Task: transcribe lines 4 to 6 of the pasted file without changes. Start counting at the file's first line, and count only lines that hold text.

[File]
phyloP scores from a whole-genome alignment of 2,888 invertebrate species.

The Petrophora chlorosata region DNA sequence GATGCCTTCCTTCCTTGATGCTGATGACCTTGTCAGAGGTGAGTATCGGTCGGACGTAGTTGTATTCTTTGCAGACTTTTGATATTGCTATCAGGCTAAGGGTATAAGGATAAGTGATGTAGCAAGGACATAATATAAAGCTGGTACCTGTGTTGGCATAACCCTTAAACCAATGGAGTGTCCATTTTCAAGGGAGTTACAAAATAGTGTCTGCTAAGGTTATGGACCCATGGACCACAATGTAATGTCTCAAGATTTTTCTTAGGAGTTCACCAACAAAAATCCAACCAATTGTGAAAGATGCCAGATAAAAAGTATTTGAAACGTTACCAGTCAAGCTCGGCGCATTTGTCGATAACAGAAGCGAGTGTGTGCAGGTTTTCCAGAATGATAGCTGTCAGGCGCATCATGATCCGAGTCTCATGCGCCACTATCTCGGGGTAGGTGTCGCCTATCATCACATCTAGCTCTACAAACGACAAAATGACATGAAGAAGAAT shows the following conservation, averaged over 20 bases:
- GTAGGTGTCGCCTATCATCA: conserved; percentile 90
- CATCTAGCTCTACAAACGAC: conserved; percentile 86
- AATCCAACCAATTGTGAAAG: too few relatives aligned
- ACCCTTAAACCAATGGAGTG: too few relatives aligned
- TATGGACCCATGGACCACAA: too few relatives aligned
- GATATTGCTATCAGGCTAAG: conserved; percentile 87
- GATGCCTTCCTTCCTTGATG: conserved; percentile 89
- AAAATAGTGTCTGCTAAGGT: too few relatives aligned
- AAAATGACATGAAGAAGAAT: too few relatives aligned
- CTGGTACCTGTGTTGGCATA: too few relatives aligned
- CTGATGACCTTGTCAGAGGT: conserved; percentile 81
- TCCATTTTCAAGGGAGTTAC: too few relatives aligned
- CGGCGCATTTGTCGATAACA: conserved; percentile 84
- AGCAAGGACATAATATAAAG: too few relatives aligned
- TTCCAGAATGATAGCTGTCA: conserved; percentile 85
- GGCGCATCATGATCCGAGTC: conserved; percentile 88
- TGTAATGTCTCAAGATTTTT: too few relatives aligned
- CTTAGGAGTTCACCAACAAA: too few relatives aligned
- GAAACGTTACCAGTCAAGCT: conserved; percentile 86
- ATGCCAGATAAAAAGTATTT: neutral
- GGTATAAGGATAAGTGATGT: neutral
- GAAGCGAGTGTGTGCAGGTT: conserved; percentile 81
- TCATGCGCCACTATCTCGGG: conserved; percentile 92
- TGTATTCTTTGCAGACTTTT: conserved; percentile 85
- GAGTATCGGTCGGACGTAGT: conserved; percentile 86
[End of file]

- CATCTAGCTCTACAAACGAC: conserved; percentile 86
- AATCCAACCAATTGTGAAAG: too few relatives aligned
- ACCCTTAAACCAATGGAGTG: too few relatives aligned